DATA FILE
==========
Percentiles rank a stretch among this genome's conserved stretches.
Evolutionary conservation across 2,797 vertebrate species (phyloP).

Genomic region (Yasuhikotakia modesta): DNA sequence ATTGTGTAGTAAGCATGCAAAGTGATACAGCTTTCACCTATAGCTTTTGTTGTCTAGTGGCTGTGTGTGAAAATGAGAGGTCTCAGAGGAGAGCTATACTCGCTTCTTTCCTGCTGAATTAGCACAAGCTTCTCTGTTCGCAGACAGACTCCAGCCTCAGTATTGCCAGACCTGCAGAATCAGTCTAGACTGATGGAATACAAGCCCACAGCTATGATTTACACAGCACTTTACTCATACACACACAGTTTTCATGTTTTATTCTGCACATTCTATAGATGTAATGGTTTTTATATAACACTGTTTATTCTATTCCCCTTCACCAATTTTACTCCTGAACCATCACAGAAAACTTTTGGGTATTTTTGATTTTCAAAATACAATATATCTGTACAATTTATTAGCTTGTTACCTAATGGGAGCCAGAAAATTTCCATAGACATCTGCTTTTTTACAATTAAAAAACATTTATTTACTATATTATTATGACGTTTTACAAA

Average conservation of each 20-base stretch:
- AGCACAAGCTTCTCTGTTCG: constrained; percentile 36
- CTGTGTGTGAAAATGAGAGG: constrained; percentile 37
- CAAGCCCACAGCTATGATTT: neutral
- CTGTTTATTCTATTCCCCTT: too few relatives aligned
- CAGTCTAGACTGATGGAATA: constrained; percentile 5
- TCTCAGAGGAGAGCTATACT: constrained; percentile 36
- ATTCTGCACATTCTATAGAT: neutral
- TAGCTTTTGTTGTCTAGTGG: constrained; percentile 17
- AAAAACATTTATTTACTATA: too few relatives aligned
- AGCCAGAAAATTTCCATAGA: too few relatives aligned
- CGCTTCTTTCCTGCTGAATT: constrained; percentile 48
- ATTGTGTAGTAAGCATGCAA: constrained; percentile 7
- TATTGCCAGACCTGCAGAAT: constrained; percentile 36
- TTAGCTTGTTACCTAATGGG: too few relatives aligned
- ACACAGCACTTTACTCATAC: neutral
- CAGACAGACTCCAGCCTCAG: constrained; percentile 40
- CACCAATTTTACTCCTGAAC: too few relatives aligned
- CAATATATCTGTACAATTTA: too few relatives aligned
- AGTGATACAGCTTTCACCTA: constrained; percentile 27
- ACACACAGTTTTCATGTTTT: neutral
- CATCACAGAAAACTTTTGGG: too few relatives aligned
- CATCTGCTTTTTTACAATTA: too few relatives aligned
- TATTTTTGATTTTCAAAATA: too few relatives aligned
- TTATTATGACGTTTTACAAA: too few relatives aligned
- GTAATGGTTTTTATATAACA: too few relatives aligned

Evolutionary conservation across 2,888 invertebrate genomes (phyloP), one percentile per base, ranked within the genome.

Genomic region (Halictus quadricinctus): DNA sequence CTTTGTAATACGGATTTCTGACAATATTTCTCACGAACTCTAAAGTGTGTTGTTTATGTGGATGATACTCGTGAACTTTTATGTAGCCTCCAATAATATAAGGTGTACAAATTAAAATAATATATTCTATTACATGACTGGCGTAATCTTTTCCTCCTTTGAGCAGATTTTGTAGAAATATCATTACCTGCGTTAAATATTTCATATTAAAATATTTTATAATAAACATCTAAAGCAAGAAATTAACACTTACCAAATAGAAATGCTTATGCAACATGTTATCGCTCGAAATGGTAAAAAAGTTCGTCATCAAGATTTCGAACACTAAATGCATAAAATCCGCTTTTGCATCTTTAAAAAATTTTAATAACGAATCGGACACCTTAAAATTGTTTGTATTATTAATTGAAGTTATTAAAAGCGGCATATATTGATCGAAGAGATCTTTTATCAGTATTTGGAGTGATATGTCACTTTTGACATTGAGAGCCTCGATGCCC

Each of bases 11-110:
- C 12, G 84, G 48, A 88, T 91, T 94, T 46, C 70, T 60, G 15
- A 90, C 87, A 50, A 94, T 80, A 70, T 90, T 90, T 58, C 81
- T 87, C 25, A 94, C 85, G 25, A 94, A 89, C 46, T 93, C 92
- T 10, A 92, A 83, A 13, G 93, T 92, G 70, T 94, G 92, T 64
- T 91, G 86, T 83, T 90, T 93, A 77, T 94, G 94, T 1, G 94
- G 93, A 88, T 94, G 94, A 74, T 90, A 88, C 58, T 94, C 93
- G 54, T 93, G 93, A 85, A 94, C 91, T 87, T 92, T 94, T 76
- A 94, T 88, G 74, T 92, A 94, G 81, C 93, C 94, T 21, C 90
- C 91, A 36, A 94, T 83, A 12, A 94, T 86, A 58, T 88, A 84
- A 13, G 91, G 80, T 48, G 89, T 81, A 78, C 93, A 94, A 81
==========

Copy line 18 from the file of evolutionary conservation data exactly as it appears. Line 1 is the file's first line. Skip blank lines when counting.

- TTAGCTTGTTACCTAATGGG: too few relatives aligned